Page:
Yet another movie about Jesus and genetics

Why bother looking for descendants of Jesus when you can just clone the real thing? Variety reports:

In his first departure from the horror genre, “The Hills Have Eyes” helmer Alexandre Aja is attached to direct an English-lingo bigscreen adaptation of the Gallic bestseller “The Gospel According to Jimmy.”

Rights to the book by Goncourt winner Didier Van Cauwalaert were acquired recently by Alexandre Films, the Gallic production company of Aja’s helmer/producer father Alexandre Arcady. . . .

Set in the near future, “Jimmy” tells the story of a pool cleaner in L.A. who finds out that he’s a clone of Jesus, made from DNA taken from the Turin shroud.

“It’s a wonderful satirical comedy about America today and the rise of Christian fundamentalism,” Aja said on Wednesday, pitching the tale as “a cross between ‘Dr Strangelove,’ ‘Walk the Dog’ and ‘The Truman Show’.” . . .

The idea of cloning Jesus from the DNA in the bloodstains on the Shroud of Turin might be new to the big screen, but science-fiction writers have explored it before, for example in J.R. Lankford’s The Jesus Thief and James BeauSeigneur’s Christ Clone Trilogy; in Peter Senese and Robert J. Geis’s Cloning Christ, the blood and its DNA are taken from the newly rediscovered True Cross.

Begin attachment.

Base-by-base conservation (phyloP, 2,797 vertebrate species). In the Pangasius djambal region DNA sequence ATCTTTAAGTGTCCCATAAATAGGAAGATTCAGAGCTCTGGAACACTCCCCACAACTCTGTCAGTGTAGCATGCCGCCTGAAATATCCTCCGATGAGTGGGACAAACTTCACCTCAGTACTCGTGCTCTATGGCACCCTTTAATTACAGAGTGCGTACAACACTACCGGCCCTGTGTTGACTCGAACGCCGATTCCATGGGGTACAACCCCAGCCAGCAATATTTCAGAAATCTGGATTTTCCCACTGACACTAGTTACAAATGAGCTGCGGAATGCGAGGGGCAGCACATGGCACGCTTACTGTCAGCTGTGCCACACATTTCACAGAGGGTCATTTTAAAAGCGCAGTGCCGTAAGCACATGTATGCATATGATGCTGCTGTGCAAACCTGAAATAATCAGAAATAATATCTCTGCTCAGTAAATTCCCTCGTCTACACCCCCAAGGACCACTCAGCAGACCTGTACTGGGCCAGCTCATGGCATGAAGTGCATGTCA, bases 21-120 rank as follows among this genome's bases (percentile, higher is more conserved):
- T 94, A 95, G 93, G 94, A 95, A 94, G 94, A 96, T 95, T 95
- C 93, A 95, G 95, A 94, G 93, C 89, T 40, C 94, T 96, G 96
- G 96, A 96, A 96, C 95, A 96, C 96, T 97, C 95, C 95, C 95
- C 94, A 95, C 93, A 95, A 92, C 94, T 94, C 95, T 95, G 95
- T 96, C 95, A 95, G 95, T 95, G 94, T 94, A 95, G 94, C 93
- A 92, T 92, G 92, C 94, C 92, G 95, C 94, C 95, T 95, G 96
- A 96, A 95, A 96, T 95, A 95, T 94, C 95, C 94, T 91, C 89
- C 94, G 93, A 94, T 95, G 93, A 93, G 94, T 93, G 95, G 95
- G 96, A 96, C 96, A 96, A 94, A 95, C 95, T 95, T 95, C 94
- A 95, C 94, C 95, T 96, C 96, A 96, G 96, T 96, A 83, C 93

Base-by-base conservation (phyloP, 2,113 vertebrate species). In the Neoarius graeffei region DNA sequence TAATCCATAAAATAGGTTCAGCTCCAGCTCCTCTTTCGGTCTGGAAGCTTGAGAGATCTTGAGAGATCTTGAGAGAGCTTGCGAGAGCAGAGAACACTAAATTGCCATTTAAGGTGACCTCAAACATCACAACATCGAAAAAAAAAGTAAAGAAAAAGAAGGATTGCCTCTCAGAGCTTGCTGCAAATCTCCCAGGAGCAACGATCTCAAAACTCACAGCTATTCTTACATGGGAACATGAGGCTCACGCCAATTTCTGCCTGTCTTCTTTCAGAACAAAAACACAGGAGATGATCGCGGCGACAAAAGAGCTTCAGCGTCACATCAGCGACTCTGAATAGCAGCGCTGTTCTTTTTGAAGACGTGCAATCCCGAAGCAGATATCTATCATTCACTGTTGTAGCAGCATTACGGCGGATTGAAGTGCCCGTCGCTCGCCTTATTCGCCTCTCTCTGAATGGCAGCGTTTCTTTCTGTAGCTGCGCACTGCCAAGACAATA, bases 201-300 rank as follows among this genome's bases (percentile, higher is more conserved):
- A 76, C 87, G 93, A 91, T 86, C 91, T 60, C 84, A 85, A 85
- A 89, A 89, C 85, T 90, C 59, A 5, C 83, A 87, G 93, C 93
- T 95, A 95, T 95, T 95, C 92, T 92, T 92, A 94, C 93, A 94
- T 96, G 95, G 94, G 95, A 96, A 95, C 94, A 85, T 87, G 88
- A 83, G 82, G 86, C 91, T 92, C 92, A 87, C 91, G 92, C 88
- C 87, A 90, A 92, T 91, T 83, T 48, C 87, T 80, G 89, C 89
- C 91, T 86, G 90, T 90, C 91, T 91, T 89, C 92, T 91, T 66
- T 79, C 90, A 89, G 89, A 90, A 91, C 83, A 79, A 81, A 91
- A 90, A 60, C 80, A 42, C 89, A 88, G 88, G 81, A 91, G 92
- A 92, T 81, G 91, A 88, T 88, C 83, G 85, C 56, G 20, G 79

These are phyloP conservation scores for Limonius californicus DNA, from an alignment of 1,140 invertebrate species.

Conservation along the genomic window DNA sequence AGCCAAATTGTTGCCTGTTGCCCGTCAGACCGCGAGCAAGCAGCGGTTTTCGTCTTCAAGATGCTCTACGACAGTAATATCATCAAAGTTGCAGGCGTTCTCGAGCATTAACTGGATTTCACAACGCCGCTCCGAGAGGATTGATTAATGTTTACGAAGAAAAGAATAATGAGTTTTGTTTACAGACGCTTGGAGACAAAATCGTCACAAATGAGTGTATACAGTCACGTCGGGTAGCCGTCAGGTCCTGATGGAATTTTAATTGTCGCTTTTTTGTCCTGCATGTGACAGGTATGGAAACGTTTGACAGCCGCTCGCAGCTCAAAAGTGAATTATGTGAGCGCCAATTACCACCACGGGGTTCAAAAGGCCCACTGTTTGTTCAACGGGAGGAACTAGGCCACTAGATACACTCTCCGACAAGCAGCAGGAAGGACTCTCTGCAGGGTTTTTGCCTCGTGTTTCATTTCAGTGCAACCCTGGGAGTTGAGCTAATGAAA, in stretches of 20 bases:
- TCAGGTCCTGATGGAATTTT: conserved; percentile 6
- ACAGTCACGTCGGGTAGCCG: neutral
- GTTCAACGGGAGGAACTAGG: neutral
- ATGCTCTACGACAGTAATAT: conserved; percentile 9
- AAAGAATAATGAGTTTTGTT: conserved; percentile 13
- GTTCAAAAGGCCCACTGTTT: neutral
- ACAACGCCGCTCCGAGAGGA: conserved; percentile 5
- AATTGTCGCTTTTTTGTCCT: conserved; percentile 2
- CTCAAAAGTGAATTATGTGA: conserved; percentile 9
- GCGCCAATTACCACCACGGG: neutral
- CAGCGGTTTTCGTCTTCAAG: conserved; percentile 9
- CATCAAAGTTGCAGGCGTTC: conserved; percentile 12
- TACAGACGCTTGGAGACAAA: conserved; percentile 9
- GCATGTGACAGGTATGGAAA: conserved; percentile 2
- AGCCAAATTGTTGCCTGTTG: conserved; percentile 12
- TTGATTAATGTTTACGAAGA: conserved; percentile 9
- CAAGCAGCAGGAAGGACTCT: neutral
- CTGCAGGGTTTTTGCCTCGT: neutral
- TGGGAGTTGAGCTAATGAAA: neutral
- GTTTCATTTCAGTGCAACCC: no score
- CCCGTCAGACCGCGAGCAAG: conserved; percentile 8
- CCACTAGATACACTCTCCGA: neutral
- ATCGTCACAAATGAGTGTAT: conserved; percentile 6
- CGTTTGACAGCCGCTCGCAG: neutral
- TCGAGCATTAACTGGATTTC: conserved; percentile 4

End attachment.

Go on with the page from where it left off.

In addition, at least one real-life sindonologist (that’s a fancy term for “shroud expert”) has written an entire book on the DNA to be found in the blood remnants on the Shroud — though other, more skeptical experts have said the bloodstains on the Shroud are nothing but paint. Hmmm, let’s see someone try to clone that!

About Peter T. Chattaway

Peter T. Chattaway was the regular film critic for BC Christian News from 1992 to 2011. In addition to his award-winning film column for that paper, his news and opinion pieces have appeared in such publications as Books & Culture, Christianity Today, Bible Review and the Vancouver Sun. He has also contributed essays to the books Re-Viewing The Passion: Mel Gibson’s Film and Its Critics (Palgrave Macmillan, 2004), Scandalizing Jesus?: Kazantzakis’s The Last Temptation of Christ Fifty Years on (Continuum, 2005) and The Bible in Motion: A Handbook of the Bible and Its Reception in Film (De Gruyter, 2016).

  • Nord

    Have you read the Christ Clone Trilogy? It seems like we had a discussion on this over on the 77s listserv years ago? The author is an aquaintance of mine. The original printing had a very raw feeling for a “Christian book”. I hear the recent printings have been “cleaned up” for the Christian bookstore crowd. I know that Jim has talked in the past about shopping his books around Hollywood, but apparently he’s had no serious offers.

  • Peter T Chattaway

    Yeah, I remember that discussion on the 77s listserv. No, I haven’t read any of the books mentioned here.